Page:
A Greek sentiment, surviving in Latin, might sum up his situation: quem Jupiter vult perdere, dementat prius — ‘whom Jupiter wishes to destroy, he first drives mad’.


Yes, some advances are painful. My sympathies go to the brave pilots and the grieving family. But let us be free of mindless cant. 

A far better assessment, and words, were from Bill Whittle. He recognises the brilliance and the risks and praises as due.



Pax.

I have a boat to catch.

5 comments:

  1. It is not as though sending millionaires (or paupers, for that matter) into space for a holiday is, by itself, a great achievement, any more than sending people on holiday around the planet in aeroplanes is (that cost a few lives, too).

    What is great is that space travel is becoming something that can be funded privately, which will lead to greater technological improvements at no taxpayer cost. This, in turn, will help the next step of space exploration and expansion, where off-earth mining and fabrication can take place which might eventually enable off-earth human expansion.

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    1. There are many achievements that have been won at great personal cost, and no doubt space travel will provide many more opportunities. But Branson was inaccurate and crass.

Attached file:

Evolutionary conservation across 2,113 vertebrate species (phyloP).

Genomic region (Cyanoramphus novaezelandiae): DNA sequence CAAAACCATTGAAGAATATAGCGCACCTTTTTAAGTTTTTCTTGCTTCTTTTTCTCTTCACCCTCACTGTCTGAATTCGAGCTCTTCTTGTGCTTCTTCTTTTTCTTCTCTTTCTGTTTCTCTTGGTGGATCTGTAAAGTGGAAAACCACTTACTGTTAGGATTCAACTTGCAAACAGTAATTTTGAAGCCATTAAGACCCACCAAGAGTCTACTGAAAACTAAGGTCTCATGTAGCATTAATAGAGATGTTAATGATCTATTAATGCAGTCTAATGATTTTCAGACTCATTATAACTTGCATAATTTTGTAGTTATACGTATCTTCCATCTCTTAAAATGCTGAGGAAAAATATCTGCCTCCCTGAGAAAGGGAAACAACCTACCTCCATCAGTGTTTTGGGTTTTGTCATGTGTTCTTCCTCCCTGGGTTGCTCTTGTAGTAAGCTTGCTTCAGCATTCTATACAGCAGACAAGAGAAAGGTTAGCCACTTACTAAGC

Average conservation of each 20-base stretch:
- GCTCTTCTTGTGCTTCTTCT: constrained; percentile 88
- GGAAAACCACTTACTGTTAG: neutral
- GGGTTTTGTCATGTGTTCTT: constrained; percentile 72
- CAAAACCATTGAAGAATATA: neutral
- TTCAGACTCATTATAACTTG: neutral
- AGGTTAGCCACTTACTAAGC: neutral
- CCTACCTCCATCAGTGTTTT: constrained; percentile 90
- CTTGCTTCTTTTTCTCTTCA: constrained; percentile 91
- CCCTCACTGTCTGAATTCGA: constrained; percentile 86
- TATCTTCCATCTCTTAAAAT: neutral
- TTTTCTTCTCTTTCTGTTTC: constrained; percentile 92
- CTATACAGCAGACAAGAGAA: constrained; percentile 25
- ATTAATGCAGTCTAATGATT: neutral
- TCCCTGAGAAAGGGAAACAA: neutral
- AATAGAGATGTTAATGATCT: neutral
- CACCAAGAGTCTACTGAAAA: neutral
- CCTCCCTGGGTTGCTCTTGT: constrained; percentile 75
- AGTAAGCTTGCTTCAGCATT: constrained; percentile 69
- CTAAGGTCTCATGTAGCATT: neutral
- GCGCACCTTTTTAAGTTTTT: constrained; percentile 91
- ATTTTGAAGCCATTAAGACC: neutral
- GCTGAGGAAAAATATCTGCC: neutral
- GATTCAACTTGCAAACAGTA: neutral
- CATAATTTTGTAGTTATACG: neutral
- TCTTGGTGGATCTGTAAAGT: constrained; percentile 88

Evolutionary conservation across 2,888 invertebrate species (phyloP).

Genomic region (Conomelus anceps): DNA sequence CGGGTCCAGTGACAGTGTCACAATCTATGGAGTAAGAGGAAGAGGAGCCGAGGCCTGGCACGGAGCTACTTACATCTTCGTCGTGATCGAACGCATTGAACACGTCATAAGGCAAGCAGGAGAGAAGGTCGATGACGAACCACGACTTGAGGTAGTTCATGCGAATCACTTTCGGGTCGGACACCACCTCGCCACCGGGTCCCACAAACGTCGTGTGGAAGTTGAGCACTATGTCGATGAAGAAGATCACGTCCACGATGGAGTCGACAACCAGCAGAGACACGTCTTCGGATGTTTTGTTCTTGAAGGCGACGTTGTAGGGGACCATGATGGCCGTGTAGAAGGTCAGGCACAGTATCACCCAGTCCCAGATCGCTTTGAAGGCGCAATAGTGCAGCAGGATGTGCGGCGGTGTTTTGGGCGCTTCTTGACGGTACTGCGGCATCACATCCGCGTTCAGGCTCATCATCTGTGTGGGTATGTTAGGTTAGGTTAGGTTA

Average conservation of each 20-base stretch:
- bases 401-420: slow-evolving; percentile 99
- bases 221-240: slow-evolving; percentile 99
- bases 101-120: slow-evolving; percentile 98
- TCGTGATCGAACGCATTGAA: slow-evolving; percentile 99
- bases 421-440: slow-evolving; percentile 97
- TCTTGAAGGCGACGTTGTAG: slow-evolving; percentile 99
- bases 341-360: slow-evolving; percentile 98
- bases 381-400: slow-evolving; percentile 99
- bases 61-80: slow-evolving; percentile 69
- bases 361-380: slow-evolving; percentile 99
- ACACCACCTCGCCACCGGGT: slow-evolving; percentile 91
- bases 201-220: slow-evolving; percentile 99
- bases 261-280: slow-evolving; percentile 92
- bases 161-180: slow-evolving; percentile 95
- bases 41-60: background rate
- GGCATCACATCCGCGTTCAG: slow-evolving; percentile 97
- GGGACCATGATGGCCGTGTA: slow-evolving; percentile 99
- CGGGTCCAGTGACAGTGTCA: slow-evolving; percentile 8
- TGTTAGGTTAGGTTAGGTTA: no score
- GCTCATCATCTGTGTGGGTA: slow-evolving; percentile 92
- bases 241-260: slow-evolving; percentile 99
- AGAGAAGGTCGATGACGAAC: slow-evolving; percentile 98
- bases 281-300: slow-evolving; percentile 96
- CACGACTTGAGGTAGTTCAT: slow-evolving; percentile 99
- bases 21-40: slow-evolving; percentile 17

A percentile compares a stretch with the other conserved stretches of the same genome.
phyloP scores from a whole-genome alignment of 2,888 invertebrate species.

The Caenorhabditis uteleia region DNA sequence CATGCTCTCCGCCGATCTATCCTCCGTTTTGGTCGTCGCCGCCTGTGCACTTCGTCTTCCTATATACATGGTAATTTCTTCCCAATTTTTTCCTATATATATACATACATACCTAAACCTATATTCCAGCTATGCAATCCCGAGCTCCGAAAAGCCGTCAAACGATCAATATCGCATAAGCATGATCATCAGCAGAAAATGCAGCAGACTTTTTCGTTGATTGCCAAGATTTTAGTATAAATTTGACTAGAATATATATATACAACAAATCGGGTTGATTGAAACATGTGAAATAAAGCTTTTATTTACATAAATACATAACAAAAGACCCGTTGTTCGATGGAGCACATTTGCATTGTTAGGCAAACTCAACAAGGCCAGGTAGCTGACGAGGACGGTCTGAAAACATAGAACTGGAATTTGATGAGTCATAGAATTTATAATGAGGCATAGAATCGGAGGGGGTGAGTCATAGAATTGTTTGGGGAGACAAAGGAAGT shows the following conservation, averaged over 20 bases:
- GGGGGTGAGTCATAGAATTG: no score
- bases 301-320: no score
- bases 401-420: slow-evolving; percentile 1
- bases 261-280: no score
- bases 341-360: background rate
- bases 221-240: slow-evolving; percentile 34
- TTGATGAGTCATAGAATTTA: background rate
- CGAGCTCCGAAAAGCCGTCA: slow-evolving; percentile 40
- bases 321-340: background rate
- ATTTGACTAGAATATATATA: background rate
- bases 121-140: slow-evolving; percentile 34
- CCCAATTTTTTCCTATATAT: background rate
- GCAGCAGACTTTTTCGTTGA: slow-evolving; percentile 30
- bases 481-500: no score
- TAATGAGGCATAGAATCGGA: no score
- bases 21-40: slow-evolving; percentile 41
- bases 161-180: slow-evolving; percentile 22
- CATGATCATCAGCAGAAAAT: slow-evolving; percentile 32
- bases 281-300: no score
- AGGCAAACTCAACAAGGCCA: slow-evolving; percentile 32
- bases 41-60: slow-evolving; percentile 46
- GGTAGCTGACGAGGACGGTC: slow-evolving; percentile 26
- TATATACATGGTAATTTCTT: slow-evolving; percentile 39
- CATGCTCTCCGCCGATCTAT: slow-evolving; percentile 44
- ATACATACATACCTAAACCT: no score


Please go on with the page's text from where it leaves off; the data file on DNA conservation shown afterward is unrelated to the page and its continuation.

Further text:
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  2. The ancients would have been appalled, both at the crass ignorance of the sentiment and its implication.

    Amen.

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  3. I can't say that Branson is my favorite advocate for space flight. That being said, aviation and space exploration are dangerous areas of scientific advancement. It cant really be compared with the creation of papyrus.

    All in all whether or not Branson is the best orator for deaths these men, the fact remains these are civilian aviators, who are pushing humanity into the frontier that will insure the survival of the species.

    So for me when it comes to who I honor more as a man. These Guys who are peacefully advancing science, or the current brand of military aviators. It is a pretty clear choice for me.

    For me the real issue here is when do we start honoring men for building society and putting food on our plate as opposed to honoring them for organized violence. We as a species need to get these problems solved, before we get too far into the space age.

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    Replies
    1. Hear, here. Have a dink on the House.

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Ne meias in stragulo aut pueros circummittam.

Our Bouncer is a gentleman of muscle and guile. His patience has limits. He will check you at the door.

The Tavern gets rowdy visitors from time to time. Some are brain dead and some soul dead. They attack customers and the bar staff and piss on the carpets. Those people will not be allowed in anymore. So... Be Nice..